“So he’s done this before — this ain’t his first rodeo,” Yurcich said of Drayton. “So he’s been masterful at his management of that room. At the same time, we’ve got to continue to keep guys fresh and rotate. That’s important.”

Particularly in the games against Oklahoma State and West Virginia, there hasn’t been a lot of room for error. With only two experienced scholarship running backs available — Robinson and sophomore Roschon Johnson — using one too much, too early would leave only one fresh running back late in the game. Given the handful of injuries Johnson has suffered this season that have severely limited his effectiveness and his number of carries, that would not be a positive development for the Longhorns offense to have him as the only available fresh back in the fourth quarter.

And unlike the last five-star running back to sign with Texas, Johnathan Gray in 2012, Robinson doesn’t have the same level of experience handling a high number of carries. At Salpointe Catholic, Robinson only had six games in his career during which he carried the ball 20 or more times, with most of them coming in the playoffs. Gray, in comparison, had 10 just during his senior season.

Gray’s heavy workload likely contributed to his injuries at Texas, something that Robinson doesn’t have to worry about, but it’s possible that Drayton is bringing Robinson along slowly in part because he simply doesn’t have that level of game conditioning yet.

In addition to learning how to read defenses with the ball in his hands, Robinson has two other key areas for improvement.

One is ball security, an area in which he was really loose in high school and needs to continue to emphasize at Texas. Against West Virginia, Robinson fumbled for the first time in his career and it wasn’t difficult to see it coming with how he carried the ball in the open field on his game-opening run.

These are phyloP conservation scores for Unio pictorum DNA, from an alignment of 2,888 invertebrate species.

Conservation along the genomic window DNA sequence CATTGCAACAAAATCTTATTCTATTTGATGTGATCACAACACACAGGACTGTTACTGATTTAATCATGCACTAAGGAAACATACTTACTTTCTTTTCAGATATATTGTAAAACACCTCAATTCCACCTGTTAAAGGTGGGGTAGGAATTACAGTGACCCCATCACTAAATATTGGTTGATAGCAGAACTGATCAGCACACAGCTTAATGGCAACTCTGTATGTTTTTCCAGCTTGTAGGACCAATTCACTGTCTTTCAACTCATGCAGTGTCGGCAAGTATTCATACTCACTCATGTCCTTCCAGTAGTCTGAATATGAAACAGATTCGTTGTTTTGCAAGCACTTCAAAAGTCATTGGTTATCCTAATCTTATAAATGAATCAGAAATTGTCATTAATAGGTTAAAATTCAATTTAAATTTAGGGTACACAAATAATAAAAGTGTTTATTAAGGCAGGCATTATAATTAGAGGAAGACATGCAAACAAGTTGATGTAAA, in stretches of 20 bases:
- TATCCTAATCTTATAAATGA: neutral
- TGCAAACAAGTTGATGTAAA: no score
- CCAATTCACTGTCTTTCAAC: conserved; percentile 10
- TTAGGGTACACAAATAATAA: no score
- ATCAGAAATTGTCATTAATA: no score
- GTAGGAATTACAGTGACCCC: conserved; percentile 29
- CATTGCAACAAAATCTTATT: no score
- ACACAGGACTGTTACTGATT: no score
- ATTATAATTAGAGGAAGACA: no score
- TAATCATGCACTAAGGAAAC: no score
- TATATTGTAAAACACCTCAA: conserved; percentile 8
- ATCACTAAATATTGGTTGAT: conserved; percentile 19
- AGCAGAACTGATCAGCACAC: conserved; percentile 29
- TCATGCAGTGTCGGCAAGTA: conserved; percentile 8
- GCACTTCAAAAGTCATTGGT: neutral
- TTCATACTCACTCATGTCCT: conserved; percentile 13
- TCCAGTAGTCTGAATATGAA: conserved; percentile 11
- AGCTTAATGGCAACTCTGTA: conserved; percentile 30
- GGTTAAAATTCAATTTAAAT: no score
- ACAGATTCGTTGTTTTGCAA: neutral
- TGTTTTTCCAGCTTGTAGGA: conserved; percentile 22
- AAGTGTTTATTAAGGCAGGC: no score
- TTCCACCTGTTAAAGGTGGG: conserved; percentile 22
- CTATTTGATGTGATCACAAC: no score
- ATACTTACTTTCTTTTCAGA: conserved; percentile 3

NCAA Football: West Virginia at Texas Austin American Statesman-USA TODAY NETWORK

Fixing ball security issues is relatively simple, but improving in pass protection will take some time for the true freshman.

“With pass protection, I’ll use the word steady, and steady improvement. It’s not where it needs to be and it goes back to discipline,” Yurcich said.

“There’s vision when you get the ball in your hands — vision on the run — and there’s also vision pre-snap. Are you keying that free safety on a blitz? Are you keying the Mike? Where are your eyes to give you indicators of certain types of rotation that indicate certain types of blitzes? What’s the front? What’s the ID? So getting better. Steady is still the word I would use.”

One aspect of Robinson’s game does give the coaches confidence — his ability to catch the ball out of the backfield. With nine catches for 105 yards on the season, Robinson hasn’t been a consistent threat as a pass catcher yet, but he was on the field and targeted for one of the game’s most important — a 35-yard catch and run that sealed the victory late in the fourth quarter.

“Bijan is very good out of the backfield,” Yurcich said. Clutch catch to finish the game in that last ballgame. He’s got really good hands, ball skills. He runs good routes when he’s asked to. He’s disciplined with that.”

Afforded so much time in between games, continued steady improvement will produce a more effective, well-rounded Robinson for the Iowa State game and the season’s final stretch. So even if Drayton’s substitution patterns don’t change, that’s still a heartening potential development for an offense that is lagging behind the defense in overall effectiveness.